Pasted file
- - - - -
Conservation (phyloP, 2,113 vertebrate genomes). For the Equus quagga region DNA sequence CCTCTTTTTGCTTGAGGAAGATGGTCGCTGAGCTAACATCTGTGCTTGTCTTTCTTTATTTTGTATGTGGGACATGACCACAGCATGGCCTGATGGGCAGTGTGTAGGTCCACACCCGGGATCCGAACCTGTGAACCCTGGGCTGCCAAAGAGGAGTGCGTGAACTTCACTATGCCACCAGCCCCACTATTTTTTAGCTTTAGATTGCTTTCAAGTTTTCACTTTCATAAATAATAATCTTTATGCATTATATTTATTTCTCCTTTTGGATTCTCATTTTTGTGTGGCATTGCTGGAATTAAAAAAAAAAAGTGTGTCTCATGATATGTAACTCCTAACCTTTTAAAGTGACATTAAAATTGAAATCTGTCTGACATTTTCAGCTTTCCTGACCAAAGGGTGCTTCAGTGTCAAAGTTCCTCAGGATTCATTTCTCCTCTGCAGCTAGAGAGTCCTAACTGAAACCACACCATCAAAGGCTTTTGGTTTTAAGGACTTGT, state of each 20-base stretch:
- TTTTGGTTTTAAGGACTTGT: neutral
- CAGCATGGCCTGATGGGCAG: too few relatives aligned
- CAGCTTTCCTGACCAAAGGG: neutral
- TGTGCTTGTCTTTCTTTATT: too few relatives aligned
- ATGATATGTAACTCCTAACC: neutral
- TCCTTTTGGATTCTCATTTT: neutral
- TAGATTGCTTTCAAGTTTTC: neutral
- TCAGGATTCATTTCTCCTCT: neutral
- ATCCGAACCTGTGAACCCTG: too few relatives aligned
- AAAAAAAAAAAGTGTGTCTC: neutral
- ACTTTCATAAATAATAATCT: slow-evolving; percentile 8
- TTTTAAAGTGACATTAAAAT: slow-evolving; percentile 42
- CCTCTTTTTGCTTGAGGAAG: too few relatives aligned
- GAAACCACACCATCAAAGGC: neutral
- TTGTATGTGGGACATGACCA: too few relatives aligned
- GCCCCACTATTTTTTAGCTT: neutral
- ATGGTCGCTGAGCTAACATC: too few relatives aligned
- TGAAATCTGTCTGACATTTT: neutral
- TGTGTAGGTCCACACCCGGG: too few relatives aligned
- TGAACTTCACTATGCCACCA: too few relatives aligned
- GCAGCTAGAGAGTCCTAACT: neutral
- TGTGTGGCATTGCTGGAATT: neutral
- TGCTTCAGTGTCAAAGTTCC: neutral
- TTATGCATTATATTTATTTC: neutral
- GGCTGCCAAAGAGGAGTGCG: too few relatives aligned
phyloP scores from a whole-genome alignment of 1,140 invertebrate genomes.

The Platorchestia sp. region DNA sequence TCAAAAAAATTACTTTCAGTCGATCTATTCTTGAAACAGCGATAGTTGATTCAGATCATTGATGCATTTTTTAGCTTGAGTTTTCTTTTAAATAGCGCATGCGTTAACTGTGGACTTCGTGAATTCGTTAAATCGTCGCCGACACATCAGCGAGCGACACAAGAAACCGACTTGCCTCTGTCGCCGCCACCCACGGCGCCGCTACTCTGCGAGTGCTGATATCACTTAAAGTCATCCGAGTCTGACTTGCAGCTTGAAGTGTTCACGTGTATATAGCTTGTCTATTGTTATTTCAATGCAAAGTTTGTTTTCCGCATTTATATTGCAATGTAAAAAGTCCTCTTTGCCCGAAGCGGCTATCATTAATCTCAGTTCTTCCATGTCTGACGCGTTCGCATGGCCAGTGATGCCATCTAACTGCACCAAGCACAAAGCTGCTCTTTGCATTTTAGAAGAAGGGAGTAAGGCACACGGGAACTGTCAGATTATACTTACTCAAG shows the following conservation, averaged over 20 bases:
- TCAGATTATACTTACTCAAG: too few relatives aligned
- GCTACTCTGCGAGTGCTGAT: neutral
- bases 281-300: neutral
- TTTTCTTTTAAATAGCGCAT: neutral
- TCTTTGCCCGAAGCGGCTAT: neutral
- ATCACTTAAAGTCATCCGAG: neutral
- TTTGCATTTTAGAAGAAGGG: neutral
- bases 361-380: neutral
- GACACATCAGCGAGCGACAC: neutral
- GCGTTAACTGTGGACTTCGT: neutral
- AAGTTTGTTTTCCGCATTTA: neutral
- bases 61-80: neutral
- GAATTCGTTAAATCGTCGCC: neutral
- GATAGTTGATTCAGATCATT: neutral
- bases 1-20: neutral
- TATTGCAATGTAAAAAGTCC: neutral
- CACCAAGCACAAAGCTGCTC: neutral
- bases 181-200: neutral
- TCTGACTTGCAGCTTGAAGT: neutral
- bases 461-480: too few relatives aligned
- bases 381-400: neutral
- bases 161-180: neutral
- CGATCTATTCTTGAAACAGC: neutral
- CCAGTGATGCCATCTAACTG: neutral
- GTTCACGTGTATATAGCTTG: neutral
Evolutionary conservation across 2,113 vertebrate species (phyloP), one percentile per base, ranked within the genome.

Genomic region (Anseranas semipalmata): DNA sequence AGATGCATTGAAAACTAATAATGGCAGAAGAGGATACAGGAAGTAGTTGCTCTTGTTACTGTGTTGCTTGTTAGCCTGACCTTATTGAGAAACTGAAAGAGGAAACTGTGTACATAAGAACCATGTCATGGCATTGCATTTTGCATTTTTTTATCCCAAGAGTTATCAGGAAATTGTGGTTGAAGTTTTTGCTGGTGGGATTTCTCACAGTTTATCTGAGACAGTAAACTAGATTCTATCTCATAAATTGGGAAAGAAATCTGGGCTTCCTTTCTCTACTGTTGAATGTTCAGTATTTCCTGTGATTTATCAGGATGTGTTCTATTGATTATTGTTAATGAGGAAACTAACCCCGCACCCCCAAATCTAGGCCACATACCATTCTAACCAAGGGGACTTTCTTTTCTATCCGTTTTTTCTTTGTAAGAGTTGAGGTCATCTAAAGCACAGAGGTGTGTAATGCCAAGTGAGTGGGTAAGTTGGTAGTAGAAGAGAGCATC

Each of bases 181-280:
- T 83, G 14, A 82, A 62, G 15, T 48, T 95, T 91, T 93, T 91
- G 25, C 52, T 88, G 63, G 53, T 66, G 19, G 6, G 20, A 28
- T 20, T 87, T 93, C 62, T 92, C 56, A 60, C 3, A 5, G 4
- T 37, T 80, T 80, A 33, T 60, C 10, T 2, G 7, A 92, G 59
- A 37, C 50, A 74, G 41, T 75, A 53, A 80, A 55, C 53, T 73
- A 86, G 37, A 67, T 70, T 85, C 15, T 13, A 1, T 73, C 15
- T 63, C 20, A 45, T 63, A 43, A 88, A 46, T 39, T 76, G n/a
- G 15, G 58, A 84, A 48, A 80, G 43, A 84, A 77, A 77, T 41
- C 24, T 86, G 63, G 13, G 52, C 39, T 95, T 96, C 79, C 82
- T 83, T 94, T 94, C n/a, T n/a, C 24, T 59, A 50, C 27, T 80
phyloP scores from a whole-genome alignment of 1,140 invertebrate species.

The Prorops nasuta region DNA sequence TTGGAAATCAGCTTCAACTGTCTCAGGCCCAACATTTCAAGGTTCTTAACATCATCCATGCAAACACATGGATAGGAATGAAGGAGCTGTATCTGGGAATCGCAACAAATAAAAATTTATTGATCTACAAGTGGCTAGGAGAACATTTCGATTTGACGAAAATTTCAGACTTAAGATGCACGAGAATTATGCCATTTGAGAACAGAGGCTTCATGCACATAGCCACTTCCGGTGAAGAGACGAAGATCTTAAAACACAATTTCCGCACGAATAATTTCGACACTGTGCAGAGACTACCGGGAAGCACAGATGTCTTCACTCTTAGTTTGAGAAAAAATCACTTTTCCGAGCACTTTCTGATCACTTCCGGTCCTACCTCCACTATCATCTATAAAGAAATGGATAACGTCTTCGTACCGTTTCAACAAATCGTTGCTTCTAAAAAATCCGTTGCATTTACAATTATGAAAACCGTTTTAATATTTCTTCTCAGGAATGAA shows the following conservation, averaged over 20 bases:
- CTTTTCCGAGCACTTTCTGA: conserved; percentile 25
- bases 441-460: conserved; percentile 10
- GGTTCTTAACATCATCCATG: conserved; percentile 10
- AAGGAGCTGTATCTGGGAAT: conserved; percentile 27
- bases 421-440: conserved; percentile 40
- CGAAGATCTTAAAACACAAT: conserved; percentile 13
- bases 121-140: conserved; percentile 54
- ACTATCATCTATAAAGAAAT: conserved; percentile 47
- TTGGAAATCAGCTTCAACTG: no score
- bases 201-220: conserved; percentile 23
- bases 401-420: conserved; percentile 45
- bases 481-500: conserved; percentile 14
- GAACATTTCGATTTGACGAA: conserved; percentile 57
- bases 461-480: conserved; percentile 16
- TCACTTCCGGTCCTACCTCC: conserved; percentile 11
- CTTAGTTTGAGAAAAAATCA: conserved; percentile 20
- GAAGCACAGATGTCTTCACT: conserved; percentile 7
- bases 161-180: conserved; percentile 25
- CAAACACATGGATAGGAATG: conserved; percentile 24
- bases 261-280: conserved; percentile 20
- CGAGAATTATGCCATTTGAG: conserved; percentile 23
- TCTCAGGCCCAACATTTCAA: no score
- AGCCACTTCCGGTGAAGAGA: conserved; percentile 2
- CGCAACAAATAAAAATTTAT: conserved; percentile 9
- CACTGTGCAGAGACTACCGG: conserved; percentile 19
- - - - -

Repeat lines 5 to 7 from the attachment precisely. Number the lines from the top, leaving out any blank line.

- TGTGCTTGTCTTTCTTTATT: too few relatives aligned
- ATGATATGTAACTCCTAACC: neutral
- TCCTTTTGGATTCTCATTTT: neutral